NASHVILLE, Tenn. (WKRN) – Dr. Andre Churchwell is a name known-well at Vanderbilt University Medical Center in Nashville and he’s had a big part in making the academic hospital one of the most diverse in America.

The first thing you’ll notice about Dr. Churchwell is his many talents. He’s a doctor and professor by trade, and artist in his free time.

His own sketches hang on his office walls and most of them are loved ones watching over him.

“I like my office. I really lobbied for this,” Dr. Churchwell explained. “I can run down the stairs and across the plaza, then run up five flights and I’m right there.”

In an instant though, he can switch from the creative right to the scientific left side of his brain and in a heartbeat, he is at his patient’s bedside and as unbiased as they come, even in a climate of social unrest.

But Dr. Churchwell has been breaking racial barriers for decades.

After being named the first African-American Chief Resident in Grady Memorial Hospital in Atlanta in the 1980s, Churchwell told himself, “You’ve got to do it right, you’ve got to bring your A game every day. You’ve got to be better and do more.”

Dr. Churchwell now pushes himself more than ever. At Vanderbilt University Medical Center, his job is to train the unbiased physician. He’s also in charge of making sure the hospital’s staff – from the medical students to the hospital’s leadership – all look like and reflect the patients they serve.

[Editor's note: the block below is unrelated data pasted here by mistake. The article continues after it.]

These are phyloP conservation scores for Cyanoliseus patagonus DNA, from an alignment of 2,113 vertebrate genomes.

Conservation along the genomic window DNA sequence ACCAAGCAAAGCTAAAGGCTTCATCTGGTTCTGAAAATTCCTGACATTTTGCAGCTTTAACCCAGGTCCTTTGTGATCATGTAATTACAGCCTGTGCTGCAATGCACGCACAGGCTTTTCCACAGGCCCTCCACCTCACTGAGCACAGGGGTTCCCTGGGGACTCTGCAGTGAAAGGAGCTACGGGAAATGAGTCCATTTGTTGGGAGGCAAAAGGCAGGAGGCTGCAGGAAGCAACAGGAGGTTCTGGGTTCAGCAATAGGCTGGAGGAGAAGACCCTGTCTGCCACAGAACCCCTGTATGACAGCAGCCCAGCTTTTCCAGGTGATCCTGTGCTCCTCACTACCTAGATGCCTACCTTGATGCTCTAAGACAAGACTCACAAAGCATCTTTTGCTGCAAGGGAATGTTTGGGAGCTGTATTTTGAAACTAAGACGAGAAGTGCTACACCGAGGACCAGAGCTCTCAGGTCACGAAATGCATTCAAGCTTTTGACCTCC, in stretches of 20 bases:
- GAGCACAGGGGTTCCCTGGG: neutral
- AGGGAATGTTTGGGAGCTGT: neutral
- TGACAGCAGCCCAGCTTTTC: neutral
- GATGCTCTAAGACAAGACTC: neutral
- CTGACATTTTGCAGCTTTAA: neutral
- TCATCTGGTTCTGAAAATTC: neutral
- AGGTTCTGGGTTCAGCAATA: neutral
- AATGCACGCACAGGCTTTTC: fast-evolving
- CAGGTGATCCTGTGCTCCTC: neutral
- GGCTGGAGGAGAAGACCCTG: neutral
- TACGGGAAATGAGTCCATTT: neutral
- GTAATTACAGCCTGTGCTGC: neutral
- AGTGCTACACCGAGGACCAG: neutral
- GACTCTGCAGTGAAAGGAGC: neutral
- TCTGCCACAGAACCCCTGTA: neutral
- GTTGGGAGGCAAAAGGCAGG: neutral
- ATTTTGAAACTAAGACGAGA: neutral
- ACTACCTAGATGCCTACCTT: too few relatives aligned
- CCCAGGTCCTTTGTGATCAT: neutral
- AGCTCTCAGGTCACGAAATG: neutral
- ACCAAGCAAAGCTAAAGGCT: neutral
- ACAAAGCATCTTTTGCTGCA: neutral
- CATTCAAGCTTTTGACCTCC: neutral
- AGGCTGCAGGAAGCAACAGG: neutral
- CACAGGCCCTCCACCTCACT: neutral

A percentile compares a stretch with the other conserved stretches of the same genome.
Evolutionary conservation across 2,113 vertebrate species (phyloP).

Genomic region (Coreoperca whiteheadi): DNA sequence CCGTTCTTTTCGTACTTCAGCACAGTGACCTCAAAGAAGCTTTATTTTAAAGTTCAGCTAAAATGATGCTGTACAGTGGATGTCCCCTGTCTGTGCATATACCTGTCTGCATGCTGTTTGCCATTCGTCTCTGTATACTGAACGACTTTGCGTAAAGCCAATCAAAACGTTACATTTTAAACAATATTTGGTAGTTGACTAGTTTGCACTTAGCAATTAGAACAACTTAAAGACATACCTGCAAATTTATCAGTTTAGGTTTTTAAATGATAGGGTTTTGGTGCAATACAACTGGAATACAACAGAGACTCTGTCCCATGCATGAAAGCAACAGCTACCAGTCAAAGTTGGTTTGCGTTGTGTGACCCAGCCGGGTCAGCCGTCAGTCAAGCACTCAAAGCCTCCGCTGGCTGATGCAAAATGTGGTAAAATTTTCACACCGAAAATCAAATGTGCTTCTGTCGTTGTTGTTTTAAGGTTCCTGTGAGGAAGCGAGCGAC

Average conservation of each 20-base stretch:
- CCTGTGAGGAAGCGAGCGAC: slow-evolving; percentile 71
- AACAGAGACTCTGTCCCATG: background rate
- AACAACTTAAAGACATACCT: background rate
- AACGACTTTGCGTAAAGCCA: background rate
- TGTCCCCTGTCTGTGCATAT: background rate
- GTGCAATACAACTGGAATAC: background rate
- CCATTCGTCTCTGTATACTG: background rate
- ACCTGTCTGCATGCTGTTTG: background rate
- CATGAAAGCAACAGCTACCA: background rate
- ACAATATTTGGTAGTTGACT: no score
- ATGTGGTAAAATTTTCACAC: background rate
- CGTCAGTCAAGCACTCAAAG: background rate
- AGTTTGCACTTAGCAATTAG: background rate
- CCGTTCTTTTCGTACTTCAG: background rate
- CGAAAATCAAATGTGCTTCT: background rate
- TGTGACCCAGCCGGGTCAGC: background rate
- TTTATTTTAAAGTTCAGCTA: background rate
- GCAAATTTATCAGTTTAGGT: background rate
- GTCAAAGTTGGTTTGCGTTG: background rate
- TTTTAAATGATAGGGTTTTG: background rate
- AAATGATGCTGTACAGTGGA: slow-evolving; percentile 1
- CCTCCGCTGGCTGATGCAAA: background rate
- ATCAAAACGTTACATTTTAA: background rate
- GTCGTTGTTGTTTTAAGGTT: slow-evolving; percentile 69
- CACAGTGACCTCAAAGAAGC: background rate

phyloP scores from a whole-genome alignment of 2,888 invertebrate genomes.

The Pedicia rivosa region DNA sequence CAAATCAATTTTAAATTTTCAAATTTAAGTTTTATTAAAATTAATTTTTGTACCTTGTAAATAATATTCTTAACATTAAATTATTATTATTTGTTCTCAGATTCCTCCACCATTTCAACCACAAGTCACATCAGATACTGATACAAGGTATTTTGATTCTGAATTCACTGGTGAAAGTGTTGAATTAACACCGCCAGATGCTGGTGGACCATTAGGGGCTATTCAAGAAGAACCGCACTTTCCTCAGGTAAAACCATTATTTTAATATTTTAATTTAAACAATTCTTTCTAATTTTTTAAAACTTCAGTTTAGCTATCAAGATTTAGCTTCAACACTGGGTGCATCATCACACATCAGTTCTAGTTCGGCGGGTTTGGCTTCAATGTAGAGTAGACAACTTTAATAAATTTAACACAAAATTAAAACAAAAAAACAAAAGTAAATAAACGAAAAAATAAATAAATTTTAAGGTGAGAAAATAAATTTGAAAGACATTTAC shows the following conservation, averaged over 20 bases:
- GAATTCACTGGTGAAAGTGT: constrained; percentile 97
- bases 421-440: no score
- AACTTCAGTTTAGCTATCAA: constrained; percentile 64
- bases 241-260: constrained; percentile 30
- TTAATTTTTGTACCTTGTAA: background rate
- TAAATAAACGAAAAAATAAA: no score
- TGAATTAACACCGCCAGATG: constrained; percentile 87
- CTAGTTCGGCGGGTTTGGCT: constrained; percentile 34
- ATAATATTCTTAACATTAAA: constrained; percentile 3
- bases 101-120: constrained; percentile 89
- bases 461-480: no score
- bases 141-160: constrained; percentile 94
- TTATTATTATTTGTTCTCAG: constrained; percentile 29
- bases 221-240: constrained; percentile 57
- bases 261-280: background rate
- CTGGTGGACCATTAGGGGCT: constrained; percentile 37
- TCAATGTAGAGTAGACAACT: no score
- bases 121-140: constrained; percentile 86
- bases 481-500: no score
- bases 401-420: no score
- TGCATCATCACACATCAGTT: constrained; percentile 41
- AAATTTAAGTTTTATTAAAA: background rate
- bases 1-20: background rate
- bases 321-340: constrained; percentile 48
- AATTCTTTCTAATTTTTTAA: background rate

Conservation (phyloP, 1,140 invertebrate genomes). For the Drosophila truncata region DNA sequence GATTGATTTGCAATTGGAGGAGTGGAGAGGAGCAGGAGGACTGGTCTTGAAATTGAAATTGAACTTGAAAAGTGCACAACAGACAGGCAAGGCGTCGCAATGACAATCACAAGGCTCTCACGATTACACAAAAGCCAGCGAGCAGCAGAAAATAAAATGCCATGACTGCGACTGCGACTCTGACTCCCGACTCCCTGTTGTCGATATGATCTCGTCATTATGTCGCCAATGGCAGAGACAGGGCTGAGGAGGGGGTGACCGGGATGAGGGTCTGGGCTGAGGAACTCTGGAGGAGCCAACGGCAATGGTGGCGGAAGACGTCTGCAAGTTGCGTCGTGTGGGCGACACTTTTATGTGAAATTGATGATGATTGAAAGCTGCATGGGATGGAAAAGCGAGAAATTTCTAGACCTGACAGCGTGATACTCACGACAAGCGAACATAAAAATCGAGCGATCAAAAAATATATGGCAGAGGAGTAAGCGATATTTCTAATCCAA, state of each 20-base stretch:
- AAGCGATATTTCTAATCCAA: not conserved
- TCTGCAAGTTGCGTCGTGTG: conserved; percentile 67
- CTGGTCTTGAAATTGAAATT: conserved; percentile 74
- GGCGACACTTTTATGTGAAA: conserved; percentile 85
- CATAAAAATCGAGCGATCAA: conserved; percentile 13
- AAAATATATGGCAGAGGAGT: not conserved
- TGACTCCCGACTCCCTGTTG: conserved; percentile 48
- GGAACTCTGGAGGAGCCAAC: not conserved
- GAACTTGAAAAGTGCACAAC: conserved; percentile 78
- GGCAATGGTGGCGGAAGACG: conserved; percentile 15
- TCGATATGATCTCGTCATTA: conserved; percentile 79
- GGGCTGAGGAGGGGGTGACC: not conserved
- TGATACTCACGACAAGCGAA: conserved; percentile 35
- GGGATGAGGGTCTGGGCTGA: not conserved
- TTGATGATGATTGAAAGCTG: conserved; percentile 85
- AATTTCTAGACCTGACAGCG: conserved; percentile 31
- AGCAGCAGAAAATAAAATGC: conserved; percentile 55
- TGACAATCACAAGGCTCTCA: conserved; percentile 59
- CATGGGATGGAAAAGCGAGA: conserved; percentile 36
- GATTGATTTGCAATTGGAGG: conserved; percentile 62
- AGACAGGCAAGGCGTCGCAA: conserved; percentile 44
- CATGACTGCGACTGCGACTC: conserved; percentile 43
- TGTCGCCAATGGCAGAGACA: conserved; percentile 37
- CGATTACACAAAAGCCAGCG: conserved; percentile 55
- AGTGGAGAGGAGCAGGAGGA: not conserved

“If you have everybody from the same neighborhood, the same schools, the same race and ethnicities, that’s a fairly narrow spectrum of experiences that may not be able to answer all the tough questions,” he said.

When told he’s made history, Dr. Churchwell simply responded with an Isaac Newtown quote.

“We all stand on the shoulder of giants so we can see further,” he quoted.

The giants in his life, he said, are those who came before him, specifically his parents.

“If you don’t believe that, and you think you did it all yourself, then you’re fooling yourself,” Churchwell said.

His late father, Robert Churchwell was the first African-American journalist in the Southeast after fighting in World War II. Dr. Churchwell remembers him leading by example.

“He was a brilliant man. To the last breath,” he recalled.

Now, he does the same for his children and everyone looking up to him at Vanderbilt.

“A lot of what I know is still imbedded in this grey matter here,” Dr. Churchwell said. “In this greying head.”

The Vanderbilt University and Harvard Medical School alum was born and raised in East Nashville and without having to say it – it’s obvious he is proud to serve the community he grew up in.